November 25, 2013
It’s not the place you would expect to find the world’s third-oldest manuscript of the gospels. The jade-like walls of the Freer Gallery’s Peacock Room are beautifully rendered in rich detail work. Delicate spirals rim the panels and gold-painted shelves line the walls, housing dozens of works of Asian ceramics. On one end, a woman immortalized in portrait, robe falling from her shoulders, watches over the room. To her left, a row of closed shutters block the room’s access to the sunlight. Golden peacocks, their feathers and tails painted in intricate detail, cover the shutters. On the far wall, two more peacocks are poised in an angry standoff. One is dripping with golden coins. The creature is a caricature of the Peacock Room’s original owner, the wealthy Englishman Frederick R. Leyland. The other peacock represents the struggling, underpaid artist—James McNeill Whistler. Whistler, who fought with Leyland, his patron, dubbed the piece “Art and Money; or, the Story of the Room.”
The parchment pages of the late 4th to 6th century biblical manuscripts, recently placed on view in the middle of the room, were originally intended to be handled and turned gently, most likely, as a part of the liturgy, by the monks that owned and read them. In the seventh century, wooden covers painted with the figures of the four Evangelists were added, binding the manuscript tightly and making the pages much harder to turn. At that time, the bound books probably made the transition to a venerated object—but yet not a work of art.
The man who saw them as works of art was Charles Lang Freer, who purchased the manuscripts from an Egyptian antiques dealer in 1906 for the princely sum of 1,800 pounds, about $7,500 in today’s dollars. In 1912, after having purchased the Peacock Room in London and shipping it to his Detroit home, Freer set out the manuscripts in the room, displaying them for his guests, along with his collection of pottery and various Buddhist statues.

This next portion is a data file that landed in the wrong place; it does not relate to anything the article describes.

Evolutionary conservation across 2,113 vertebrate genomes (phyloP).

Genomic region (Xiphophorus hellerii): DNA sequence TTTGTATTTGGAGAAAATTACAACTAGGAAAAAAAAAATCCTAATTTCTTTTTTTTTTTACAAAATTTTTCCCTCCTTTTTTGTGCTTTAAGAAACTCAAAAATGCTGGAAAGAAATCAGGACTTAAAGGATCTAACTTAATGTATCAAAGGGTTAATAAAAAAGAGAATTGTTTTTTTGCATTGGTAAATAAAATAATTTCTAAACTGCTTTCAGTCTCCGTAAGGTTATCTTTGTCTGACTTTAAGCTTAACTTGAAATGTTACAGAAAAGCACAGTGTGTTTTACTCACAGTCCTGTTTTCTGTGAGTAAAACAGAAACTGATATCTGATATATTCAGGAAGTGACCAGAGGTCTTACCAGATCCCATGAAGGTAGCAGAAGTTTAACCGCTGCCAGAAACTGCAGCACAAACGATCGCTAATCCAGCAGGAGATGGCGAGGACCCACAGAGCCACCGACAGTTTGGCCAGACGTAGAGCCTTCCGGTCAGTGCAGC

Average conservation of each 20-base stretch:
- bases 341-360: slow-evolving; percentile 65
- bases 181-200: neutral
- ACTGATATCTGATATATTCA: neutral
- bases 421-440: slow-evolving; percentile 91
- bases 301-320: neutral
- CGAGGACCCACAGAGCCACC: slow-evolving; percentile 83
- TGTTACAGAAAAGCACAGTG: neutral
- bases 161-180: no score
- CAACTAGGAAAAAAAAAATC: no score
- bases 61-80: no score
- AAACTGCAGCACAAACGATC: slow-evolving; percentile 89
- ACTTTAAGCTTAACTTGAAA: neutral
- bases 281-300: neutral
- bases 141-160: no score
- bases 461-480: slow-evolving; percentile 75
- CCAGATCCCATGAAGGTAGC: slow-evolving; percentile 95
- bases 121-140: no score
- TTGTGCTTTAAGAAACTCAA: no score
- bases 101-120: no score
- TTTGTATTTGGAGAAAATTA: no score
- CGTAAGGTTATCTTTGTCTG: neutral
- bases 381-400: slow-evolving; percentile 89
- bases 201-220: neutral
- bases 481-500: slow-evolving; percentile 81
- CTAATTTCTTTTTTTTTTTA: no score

“Freer had this idea that even though all of the objects in his collection were quite diverse from all different times and places, they were linked together in a common narrative of beauty that reached back in time and came forward all the way to the present,” says curator Lee Glazer. “By putting the bibles in this setting which is a work of art in its own right, with all of these diverse ceramics, it was kind of a demonstration of this idea that all works of art go together, that there’s this kind of harmony that links past and present and East and West.”
The Freer Gallery chose to exhibit the manuscripts—their first public showing since 2006—much as the museum’s founder first did in 1912, focusing on their value as aesthetic objects and their juxtaposition against the opulence of the Peacock Room.
“This display of the bibles is less about the bibles as bibles than the surprising fact that he chose to exhibit them in the Peacock Room as aesthetic objects among other aesthetic objects,” explains Glazer.
The bibles are the first antique manuscripts that Freer bought, and while he purchased a few other rare texts in his lifetime, he never really threw himself into collecting them with the same fervor that he applied to his pottery collection. To Freer, the manuscripts were an important chapter to include in his collection at the Smithsonian—another chapter in the history of beauty throughout the ages.
Not everyone agreed with Freer’s presentation of the rare texts, however. “In one of the newspaper clippings, they accuse Freer of being too fastidious in the way that he’s treating the bibles,” Glazer says. “They suggested that they shouldn’t be considered works of art as objects, but as holy scripture.”